Tea Cup Rose Cakes – Paleo Sweets

Tea Cup Rose Cakes | ZoeBakes (3 of 21)

My story with sugar is long (my whole life long) and a bit convoluted. I was raised by hippies in the the 1960s. We lived on communes, as one did. Until I was about 7 it was really the only life I knew, so never struck me as unusual. It wasn’t until I started to attend school that I understood that my life in the Northeast Kingdom of Vermont wasn’t the way the whole world lived. It was sugar that was the first and most profound indication. I’d grown up thinking (being lead to believe) that raisins and other dried fruits were candy. I was perfectly happy with this, until I went to kindergarten and someone produced a Twinkie from their Mickey Mouse lunch box. WTH is that? I was mesmerized and completely distracted by this sweet smelling cylinder of cake. I must have convinced that kid to give me a bite and there began my obsession. It became my life’s work to get more of it. This was no easy chore, considering all I had to trade were peanut butter and honey sandwiches. And when I say peanut butter, I mean the kind we ground ourselves and honey from our bee hives, on bread my Aunt Melissa made from wheat we milled. Today that sandwich sounds like heaven, but wasn’t so popular with those kids eating Ho Ho’s and Twinkies. Every once in a blue moon I’d score something sweet and be amazed.

Eventually in college I went through a naturally sweetened phase. I couldn’t exactly admit that my parents had been right to deny me all the sugary snacks, but I found myself pushing them aside for honey and maple syrup. This was right around the time I started to bake and was really curious about how to make baked goods that were delicious and had a wonderful texture, without sugar. There weren’t a lot of people doing this, not in a graceful way, and I didn’t have the skills to make the recipes up. I eventually went to culinary school to figure out the food science behind baking, with a notion that I’d retool pastry with natural sweeteners. But, their pantry was stocked with sugar and I was too impressionable to resist. I loved what the sugar could do. I was fascinated not only by it’s ability to transform flavor, but it’s ability to take on structure. When heated to just the right temperature I could make candies, both hard and soft, or spin it into gossamer threads. I didn’t really look back to honey and maple, except as a flavor, until I had my boys.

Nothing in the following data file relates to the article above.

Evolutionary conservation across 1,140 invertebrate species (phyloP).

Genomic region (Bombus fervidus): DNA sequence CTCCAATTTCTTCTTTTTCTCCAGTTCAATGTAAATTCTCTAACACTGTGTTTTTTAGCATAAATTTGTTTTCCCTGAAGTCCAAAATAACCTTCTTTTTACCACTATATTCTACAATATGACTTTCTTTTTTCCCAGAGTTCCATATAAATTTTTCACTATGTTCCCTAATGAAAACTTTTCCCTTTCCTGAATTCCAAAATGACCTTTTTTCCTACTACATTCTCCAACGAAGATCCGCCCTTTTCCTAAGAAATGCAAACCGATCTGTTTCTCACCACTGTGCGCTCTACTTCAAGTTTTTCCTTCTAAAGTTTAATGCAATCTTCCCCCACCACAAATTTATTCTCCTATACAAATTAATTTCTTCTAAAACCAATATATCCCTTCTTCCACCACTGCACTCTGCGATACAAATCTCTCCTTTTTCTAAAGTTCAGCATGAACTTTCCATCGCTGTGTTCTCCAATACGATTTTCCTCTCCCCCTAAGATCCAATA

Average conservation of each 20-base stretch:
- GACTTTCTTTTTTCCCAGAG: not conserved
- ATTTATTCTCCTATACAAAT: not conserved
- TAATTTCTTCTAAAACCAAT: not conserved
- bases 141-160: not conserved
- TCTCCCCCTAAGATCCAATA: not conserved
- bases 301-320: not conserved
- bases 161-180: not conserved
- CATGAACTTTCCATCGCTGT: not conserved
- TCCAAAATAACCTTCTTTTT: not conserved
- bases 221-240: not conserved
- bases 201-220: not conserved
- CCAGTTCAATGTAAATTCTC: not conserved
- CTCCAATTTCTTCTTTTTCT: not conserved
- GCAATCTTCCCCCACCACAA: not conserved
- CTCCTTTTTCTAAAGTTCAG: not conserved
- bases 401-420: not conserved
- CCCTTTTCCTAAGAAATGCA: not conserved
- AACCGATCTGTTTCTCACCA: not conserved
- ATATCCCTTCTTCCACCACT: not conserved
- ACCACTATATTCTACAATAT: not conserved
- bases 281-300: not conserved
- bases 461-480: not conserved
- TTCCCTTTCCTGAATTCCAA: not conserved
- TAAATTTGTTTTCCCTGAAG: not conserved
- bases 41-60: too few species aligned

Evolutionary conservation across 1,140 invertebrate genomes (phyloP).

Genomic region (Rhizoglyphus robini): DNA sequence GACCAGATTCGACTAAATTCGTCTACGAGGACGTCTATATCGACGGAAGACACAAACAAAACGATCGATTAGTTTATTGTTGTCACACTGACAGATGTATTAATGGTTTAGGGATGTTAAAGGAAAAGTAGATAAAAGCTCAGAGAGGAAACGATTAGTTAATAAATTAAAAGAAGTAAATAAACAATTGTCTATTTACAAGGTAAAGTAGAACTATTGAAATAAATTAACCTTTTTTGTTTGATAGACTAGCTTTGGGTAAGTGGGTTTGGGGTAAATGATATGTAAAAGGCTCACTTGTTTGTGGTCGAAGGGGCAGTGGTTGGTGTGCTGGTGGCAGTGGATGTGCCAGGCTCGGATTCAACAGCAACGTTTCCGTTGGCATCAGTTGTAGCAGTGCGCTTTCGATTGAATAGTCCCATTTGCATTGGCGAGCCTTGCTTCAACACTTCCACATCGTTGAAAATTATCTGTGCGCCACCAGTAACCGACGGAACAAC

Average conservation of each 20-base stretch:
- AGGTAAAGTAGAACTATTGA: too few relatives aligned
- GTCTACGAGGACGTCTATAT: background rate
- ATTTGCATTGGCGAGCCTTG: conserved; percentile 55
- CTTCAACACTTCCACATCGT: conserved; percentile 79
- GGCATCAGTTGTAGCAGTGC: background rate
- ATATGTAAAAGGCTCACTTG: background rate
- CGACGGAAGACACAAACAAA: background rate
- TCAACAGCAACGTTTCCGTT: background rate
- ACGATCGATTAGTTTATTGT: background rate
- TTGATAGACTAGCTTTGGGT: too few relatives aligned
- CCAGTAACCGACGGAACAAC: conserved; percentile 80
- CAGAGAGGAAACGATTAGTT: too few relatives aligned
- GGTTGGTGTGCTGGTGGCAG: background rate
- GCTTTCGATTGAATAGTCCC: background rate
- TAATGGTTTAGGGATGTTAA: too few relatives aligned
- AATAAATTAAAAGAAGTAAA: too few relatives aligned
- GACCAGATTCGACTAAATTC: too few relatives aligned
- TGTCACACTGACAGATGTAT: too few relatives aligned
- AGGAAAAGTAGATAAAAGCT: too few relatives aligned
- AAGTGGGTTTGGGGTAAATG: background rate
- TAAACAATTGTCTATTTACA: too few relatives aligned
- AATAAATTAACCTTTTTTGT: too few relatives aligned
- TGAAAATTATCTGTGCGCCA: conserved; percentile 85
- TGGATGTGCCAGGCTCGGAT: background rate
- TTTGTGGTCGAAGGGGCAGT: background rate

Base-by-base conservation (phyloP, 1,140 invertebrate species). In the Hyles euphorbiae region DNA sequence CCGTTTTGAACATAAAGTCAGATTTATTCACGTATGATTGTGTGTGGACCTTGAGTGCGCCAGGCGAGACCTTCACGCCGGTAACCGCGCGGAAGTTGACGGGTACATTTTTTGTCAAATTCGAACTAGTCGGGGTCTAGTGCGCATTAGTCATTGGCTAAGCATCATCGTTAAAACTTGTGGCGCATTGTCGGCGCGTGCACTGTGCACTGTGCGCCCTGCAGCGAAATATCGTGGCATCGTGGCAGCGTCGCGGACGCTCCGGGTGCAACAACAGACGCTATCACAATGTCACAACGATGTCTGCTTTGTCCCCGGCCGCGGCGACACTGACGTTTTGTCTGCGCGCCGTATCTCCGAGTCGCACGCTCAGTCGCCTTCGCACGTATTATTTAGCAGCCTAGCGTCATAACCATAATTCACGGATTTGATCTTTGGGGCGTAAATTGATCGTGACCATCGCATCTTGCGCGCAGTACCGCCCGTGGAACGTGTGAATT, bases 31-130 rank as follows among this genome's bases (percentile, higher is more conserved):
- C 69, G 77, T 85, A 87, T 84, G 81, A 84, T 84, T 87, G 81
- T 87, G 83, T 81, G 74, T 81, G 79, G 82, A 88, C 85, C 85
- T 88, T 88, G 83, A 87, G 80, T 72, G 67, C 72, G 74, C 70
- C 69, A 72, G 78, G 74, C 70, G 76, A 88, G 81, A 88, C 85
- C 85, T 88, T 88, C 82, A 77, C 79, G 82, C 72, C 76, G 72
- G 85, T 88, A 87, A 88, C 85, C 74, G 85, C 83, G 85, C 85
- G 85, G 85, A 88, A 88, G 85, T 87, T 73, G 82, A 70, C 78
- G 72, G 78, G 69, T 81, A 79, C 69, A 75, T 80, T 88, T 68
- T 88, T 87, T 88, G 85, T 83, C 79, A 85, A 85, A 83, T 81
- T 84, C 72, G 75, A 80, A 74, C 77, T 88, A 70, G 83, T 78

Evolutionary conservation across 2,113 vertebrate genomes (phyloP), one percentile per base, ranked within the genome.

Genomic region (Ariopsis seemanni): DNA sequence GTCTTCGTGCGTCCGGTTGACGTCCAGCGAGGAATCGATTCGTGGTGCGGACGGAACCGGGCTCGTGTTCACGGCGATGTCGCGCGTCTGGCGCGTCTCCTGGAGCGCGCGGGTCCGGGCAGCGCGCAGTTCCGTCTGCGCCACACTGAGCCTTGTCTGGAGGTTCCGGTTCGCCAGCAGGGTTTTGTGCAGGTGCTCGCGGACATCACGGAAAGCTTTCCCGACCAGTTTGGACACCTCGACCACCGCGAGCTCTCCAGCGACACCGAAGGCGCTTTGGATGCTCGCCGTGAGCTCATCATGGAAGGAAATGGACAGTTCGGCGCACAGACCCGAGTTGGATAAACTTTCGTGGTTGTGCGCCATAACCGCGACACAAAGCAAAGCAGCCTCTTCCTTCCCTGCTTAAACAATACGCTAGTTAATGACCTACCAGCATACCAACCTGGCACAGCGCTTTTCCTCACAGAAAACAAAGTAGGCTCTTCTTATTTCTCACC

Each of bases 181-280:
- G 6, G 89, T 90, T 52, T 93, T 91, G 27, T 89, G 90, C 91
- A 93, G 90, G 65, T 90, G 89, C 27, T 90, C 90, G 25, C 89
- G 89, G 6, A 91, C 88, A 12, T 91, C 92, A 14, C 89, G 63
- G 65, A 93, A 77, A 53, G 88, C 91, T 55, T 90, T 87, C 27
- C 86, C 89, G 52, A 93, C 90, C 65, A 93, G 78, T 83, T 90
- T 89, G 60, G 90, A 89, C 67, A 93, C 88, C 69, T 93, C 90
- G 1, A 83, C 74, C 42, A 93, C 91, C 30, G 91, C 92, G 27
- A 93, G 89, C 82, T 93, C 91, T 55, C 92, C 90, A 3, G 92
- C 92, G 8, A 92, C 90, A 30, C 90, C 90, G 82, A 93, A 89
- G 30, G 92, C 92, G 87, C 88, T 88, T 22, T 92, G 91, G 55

You guessed it. I didn’t let them eat sugar until they discovered it on their own. Yep, I did exactly what my parents had done, and I was a pastry chef. They were little and just didn’t need the sugar, then they got bigger and had a similar discovery that I went through. I wasn’t as hard core about denying them sugar and how could I be, since I worked with it all day. I think I struck a healthy balance and my boys ate their fair share of sweets, but all homemade and I think they didn’t have a Twinkie until they could pay for it themselves and they weren’t as impressed as I had been.

Don’t get me wrong, I still love sugar and all that it can do. I also love playing with honey, maple, agave and other natural sweeteners. They have some nutritional value, true enough, but more importantly they are amazingly delicious. Back in the day, when I was going to culinary school, everyone there looked at me crosseyed when I wanted to make meringue without sugar. Now there are many books on the subject and I am creating all kinds of gorgeous treats that even my folks would have allowed me to eat in my commune days.

These Tea Cup Rose Cakes have no sugar. NO SUGAR! They are also gluten-free (not an issue for me, but is for many of my friends and readers), Dairy-free (if made as the recipe was written, but I did use butter). And, they are delicious and so beautiful, no one will ever know they’re remotely healthy.

Tea Cup Rose Cakes | ZoeBakes (2 of 21) (more…)

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Chocolate Caramel Matzo for Passover (Updated!)

Chocolate Caramel Matzoh | ZoeBakes (1 of 1)-3

This year I added a little extra flavor power to this classic recipe. I made a triple batch to make sure I could send gift bags home after the seder. All the toppings were a hit, but the toasted sesame seeds with the milk or dark chocolate is my new favorite.

Every Passover I make this recipe from Marcy Goldman’s classic book A Treasury of Jewish Holiday Baking. When I was growing up I loved matzo with butter or my mother’s matzo brei, but as a dessert it never inspired me. Until my friend and co-author Jeff introduced me to Marcy Goldman’s recipe she calls: “My Trademark, most requested, absolutely magnificent caramel matzoh crunch!” Despite the main ingredient being matzo it satisfied my craving for a decadent dessert at Passover. The candy was met with rave reviews and is now part of our tradition along with the fruit pâtes. It really is magnificent and a bit addictive, which is why I save it for Passover! (more…)